The burning question that's been on my mind since even before the new Nikon D7000 was announced, is how it would compare to my Nikon D700 for High ISO image quality and noise.
I've been shooting with the D7000 for five days now, and the image quality is VERY good. The Nikon D7000 has beautiful color rendition, and the new 16 megapixel sensor really delivers when it comes to detail.
Still, until one sees a side by side comparison, you can't really compare. So, I got out my Nikon D700, got out my Nikon D7000, stuck my Nikon 50mm f1.8D on the D700, stuck my Nikon 50mm f1.4G on the D7000, and prepared for a shoot-out!
I put together two different composite images from various stuff lying around the house and my office, and I also shot my Nikon 18-105mm by itself to add a very dark subject into the mix.
Both cameras had High ISO NR set to NORM, and both cameras were shot at identical shutter speed and aperture settings, with the exception of the photos of the Nikon 18-105mm which were metered identically in each camera and shot as such.
All images were processed in Lightroom 3.3 RC with no adjustments made and no additional noise reduction applied.
The results are very impressive. The Nikon D7000 performs VERY well against the Nikon D700. The D700 wins, but not by as much as you might think considering the D7000 is a crop sensor with 4 more megapixels.
The Nikon D700 resolves more detail the higher the ISO goes. It's at least a stop better than the D7000, probably getting close to two stops better at ISO 25,600.
Something interesting I noted... the D7000 seems to be automatically adjusting exposure at the higher ISO settings, despite being shot in manual. The D7000 images were all brighter than the D700 images at the same shutter speed and aperture, and it seemed to be more pronounced at the highest ISO settings. I imagine this is an automatic thing to try to minimize noise by keeping the photo from being under-exposed.
The Nikon D7000 also appears to be applying more aggresive noise reduction at the higher ISO settings compared to the D700. Specifically look at the detail in the tiger's nose fur at the higher ISO settings. You can see the D700 is doing better than the D7000. Again, I imagine this is Nikon's approach to maximizing image quality and minimizing noise.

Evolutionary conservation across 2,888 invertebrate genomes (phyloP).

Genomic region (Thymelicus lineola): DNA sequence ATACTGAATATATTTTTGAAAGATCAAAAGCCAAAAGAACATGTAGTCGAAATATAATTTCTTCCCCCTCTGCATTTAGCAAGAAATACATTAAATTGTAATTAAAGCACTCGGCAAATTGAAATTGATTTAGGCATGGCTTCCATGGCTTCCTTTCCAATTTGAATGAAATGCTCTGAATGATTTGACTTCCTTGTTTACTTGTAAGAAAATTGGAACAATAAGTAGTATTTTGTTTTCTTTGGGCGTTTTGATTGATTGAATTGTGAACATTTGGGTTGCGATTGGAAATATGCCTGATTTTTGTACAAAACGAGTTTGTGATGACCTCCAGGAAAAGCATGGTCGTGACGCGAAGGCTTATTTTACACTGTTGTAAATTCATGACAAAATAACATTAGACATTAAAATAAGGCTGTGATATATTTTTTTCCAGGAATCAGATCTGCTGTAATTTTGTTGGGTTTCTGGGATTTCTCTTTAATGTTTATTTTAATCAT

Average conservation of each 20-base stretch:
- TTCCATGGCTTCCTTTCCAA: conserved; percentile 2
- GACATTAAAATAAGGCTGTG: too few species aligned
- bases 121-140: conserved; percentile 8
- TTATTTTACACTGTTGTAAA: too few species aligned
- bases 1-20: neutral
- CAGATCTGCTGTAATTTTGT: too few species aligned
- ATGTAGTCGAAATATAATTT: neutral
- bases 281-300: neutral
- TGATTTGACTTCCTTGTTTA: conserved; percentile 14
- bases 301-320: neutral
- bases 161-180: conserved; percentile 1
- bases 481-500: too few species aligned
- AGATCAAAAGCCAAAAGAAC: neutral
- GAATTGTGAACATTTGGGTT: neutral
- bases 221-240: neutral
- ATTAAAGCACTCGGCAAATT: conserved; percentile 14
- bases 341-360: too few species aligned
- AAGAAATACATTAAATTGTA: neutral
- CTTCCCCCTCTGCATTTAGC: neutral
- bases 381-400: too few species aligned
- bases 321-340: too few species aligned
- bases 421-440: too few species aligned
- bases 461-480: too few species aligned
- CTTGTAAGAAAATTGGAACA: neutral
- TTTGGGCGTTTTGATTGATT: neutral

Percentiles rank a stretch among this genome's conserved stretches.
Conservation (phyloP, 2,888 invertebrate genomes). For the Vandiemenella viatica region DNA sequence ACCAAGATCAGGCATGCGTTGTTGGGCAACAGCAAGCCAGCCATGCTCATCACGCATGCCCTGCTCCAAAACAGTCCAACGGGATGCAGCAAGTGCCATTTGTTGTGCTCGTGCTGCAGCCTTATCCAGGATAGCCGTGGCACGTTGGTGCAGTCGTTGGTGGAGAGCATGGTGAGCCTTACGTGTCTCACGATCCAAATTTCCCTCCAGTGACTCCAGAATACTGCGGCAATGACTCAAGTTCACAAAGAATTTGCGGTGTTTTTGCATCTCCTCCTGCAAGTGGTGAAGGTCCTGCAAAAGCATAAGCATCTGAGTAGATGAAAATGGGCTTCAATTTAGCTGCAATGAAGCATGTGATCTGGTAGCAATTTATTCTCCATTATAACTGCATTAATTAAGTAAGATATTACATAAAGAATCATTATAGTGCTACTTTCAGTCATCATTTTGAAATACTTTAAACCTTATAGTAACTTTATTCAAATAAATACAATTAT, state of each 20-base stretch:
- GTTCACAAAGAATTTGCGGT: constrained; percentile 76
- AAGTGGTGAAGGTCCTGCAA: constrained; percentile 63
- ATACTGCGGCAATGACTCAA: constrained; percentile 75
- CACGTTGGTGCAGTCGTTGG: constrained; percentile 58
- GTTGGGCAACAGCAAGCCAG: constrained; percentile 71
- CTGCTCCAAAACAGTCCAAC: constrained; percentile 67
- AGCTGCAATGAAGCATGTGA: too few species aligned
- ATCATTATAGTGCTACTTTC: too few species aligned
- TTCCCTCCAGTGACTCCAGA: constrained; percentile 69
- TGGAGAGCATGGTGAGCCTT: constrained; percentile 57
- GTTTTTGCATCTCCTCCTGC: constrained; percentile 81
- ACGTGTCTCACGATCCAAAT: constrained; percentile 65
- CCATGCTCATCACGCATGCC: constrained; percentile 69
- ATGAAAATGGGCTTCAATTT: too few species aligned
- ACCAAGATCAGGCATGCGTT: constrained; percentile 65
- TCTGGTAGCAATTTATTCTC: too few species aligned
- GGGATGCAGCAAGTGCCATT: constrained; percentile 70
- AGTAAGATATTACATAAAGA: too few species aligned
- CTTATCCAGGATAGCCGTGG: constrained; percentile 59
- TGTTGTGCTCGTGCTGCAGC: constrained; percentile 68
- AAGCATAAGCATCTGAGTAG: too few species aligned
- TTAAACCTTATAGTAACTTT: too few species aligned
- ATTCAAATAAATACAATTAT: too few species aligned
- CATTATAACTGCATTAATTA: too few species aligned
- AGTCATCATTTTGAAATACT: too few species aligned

Over-all, the Nikon D7000 fairs very well against the Nikon D700, especially up to ISO 6,400. At ISO 12,800 and 25,600, the D700 does noticably better than the D7000 at resolving detail with less noise. Again though, this speaks volumes to how well the D7000 sensor does when you consider it's a DX sensor with 4 more megapixels than the full fram D700 sensor.
For me, this means that the two are a perfect shooting combination. I'll likely use my D7000 where I want more resolution up to ISO 1600 or 3200, and my D700 when I'm in dimmer lighting and want to go SUPER high ISO at 12,800 or 25,600.
That said, if I didn't already own a D700, I'd have a tough time deciding whether to buy two Nikon D7000 bodies, or to go with a D700 / D7000 combination. I suspect I might just end up with two D7000's.
NIKON D7000 ISO 1600 1/100 f4
NIKON D700 ISO 1600 1/100 f4
NIKON D7000 ISO 3200 1/200 f4
NIKON D700 ISO 3200 1/200 f4
NIKON D7000 ISO 6400 1/400 f4
NIKON D700 ISO 6400 1/400 f4
NIKON D7000 ISO 12,800 1/800 f4
NIKON D700 ISO 12,800 1/800 f4
NIKON D7000 ISO 25,600 1/1600 f4
NIKON D700 ISO 25,600 1/1600 f4
The rest of the test shots are on the Nikon D7000 vs Nikon D700 High ISO Shoot-Out Flickr page. Feel free to download them and compare side by side!
Nikon D7000 One Month Review
Nikon D7000 vs Nikon D700 High ISO Shoot-Out
Nikon D7000 First Impressions After a Few Hours of Shooting
Nikon D7000 Unboxed Video
Nikon D7000 - The New Crop Sensor DSLR King!
Is the Nikon D7000 replacing the Nikon D300s / D400?
Nikon D7000 Spec Rundown